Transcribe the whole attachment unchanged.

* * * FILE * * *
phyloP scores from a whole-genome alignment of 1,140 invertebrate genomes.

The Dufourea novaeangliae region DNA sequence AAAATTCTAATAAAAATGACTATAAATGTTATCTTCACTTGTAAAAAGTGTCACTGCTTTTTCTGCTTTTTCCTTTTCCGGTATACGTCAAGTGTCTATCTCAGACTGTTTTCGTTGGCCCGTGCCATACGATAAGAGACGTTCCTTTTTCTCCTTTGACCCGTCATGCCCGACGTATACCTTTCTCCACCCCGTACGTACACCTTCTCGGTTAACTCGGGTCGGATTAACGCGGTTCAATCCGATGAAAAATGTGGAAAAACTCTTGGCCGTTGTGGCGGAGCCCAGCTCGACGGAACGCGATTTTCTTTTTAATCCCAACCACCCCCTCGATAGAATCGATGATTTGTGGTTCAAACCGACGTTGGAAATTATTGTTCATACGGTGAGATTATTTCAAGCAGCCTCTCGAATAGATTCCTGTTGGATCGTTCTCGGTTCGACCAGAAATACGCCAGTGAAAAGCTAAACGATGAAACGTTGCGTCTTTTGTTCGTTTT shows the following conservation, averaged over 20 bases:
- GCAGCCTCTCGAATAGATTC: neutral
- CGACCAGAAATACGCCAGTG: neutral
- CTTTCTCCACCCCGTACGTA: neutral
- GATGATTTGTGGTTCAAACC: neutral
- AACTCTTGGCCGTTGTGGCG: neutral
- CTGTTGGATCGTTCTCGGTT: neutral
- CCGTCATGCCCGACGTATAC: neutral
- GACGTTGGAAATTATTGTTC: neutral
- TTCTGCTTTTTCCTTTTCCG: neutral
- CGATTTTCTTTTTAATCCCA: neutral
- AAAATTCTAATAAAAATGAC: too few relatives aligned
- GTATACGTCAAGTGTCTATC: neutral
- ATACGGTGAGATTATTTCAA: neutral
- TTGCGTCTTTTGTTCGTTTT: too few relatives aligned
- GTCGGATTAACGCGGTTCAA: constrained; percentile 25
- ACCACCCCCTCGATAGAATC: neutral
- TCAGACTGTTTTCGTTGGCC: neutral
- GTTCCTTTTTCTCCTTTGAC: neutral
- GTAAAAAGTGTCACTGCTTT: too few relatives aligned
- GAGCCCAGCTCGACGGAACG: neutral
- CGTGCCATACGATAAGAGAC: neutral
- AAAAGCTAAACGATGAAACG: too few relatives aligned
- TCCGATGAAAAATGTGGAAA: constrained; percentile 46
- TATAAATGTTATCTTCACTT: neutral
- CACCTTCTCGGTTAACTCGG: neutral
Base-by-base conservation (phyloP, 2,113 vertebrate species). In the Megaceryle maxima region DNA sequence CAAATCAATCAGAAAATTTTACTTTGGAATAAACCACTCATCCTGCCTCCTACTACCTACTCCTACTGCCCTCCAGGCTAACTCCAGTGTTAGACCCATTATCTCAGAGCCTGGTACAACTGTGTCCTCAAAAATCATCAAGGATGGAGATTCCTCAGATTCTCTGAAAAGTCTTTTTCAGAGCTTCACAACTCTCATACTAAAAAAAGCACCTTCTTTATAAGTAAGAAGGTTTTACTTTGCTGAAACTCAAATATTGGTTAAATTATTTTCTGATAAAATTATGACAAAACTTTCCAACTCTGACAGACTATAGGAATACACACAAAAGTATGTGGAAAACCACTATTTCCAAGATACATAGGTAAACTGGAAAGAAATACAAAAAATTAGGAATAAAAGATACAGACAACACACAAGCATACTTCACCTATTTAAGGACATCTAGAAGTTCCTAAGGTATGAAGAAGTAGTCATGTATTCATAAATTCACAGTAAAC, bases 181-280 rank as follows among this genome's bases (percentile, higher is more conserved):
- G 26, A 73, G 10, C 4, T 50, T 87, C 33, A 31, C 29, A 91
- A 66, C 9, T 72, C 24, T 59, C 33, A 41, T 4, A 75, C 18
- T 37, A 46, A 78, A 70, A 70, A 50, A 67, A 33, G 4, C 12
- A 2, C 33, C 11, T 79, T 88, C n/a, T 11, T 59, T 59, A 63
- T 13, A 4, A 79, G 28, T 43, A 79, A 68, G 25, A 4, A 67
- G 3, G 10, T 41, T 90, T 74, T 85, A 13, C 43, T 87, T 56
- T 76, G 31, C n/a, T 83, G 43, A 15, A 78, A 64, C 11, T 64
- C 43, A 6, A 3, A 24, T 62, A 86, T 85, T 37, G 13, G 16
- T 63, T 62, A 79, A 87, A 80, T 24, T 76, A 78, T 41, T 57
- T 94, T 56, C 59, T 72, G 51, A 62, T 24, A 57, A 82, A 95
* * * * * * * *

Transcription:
phyloP scores from a whole-genome alignment of 1,140 invertebrate genomes.

The Dufourea novaeangliae region DNA sequence AAAATTCTAATAAAAATGACTATAAATGTTATCTTCACTTGTAAAAAGTGTCACTGCTTTTTCTGCTTTTTCCTTTTCCGGTATACGTCAAGTGTCTATCTCAGACTGTTTTCGTTGGCCCGTGCCATACGATAAGAGACGTTCCTTTTTCTCCTTTGACCCGTCATGCCCGACGTATACCTTTCTCCACCCCGTACGTACACCTTCTCGGTTAACTCGGGTCGGATTAACGCGGTTCAATCCGATGAAAAATGTGGAAAAACTCTTGGCCGTTGTGGCGGAGCCCAGCTCGACGGAACGCGATTTTCTTTTTAATCCCAACCACCCCCTCGATAGAATCGATGATTTGTGGTTCAAACCGACGTTGGAAATTATTGTTCATACGGTGAGATTATTTCAAGCAGCCTCTCGAATAGATTCCTGTTGGATCGTTCTCGGTTCGACCAGAAATACGCCAGTGAAAAGCTAAACGATGAAACGTTGCGTCTTTTGTTCGTTTT shows the following conservation, averaged over 20 bases:
- GCAGCCTCTCGAATAGATTC: neutral
- CGACCAGAAATACGCCAGTG: neutral
- CTTTCTCCACCCCGTACGTA: neutral
- GATGATTTGTGGTTCAAACC: neutral
- AACTCTTGGCCGTTGTGGCG: neutral
- CTGTTGGATCGTTCTCGGTT: neutral
- CCGTCATGCCCGACGTATAC: neutral
- GACGTTGGAAATTATTGTTC: neutral
- TTCTGCTTTTTCCTTTTCCG: neutral
- CGATTTTCTTTTTAATCCCA: neutral
- AAAATTCTAATAAAAATGAC: too few relatives aligned
- GTATACGTCAAGTGTCTATC: neutral
- ATACGGTGAGATTATTTCAA: neutral
- TTGCGTCTTTTGTTCGTTTT: too few relatives aligned
- GTCGGATTAACGCGGTTCAA: constrained; percentile 25
- ACCACCCCCTCGATAGAATC: neutral
- TCAGACTGTTTTCGTTGGCC: neutral
- GTTCCTTTTTCTCCTTTGAC: neutral
- GTAAAAAGTGTCACTGCTTT: too few relatives aligned
- GAGCCCAGCTCGACGGAACG: neutral
- CGTGCCATACGATAAGAGAC: neutral
- AAAAGCTAAACGATGAAACG: too few relatives aligned
- TCCGATGAAAAATGTGGAAA: constrained; percentile 46
- TATAAATGTTATCTTCACTT: neutral
- CACCTTCTCGGTTAACTCGG: neutral
Base-by-base conservation (phyloP, 2,113 vertebrate species). In the Megaceryle maxima region DNA sequence CAAATCAATCAGAAAATTTTACTTTGGAATAAACCACTCATCCTGCCTCCTACTACCTACTCCTACTGCCCTCCAGGCTAACTCCAGTGTTAGACCCATTATCTCAGAGCCTGGTACAACTGTGTCCTCAAAAATCATCAAGGATGGAGATTCCTCAGATTCTCTGAAAAGTCTTTTTCAGAGCTTCACAACTCTCATACTAAAAAAAGCACCTTCTTTATAAGTAAGAAGGTTTTACTTTGCTGAAACTCAAATATTGGTTAAATTATTTTCTGATAAAATTATGACAAAACTTTCCAACTCTGACAGACTATAGGAATACACACAAAAGTATGTGGAAAACCACTATTTCCAAGATACATAGGTAAACTGGAAAGAAATACAAAAAATTAGGAATAAAAGATACAGACAACACACAAGCATACTTCACCTATTTAAGGACATCTAGAAGTTCCTAAGGTATGAAGAAGTAGTCATGTATTCATAAATTCACAGTAAAC, bases 181-280 rank as follows among this genome's bases (percentile, higher is more conserved):
- G 26, A 73, G 10, C 4, T 50, T 87, C 33, A 31, C 29, A 91
- A 66, C 9, T 72, C 24, T 59, C 33, A 41, T 4, A 75, C 18
- T 37, A 46, A 78, A 70, A 70, A 50, A 67, A 33, G 4, C 12
- A 2, C 33, C 11, T 79, T 88, C n/a, T 11, T 59, T 59, A 63
- T 13, A 4, A 79, G 28, T 43, A 79, A 68, G 25, A 4, A 67
- G 3, G 10, T 41, T 90, T 74, T 85, A 13, C 43, T 87, T 56
- T 76, G 31, C n/a, T 83, G 43, A 15, A 78, A 64, C 11, T 64
- C 43, A 6, A 3, A 24, T 62, A 86, T 85, T 37, G 13, G 16
- T 63, T 62, A 79, A 87, A 80, T 24, T 76, A 78, T 41, T 57
- T 94, T 56, C 59, T 72, G 51, A 62, T 24, A 57, A 82, A 95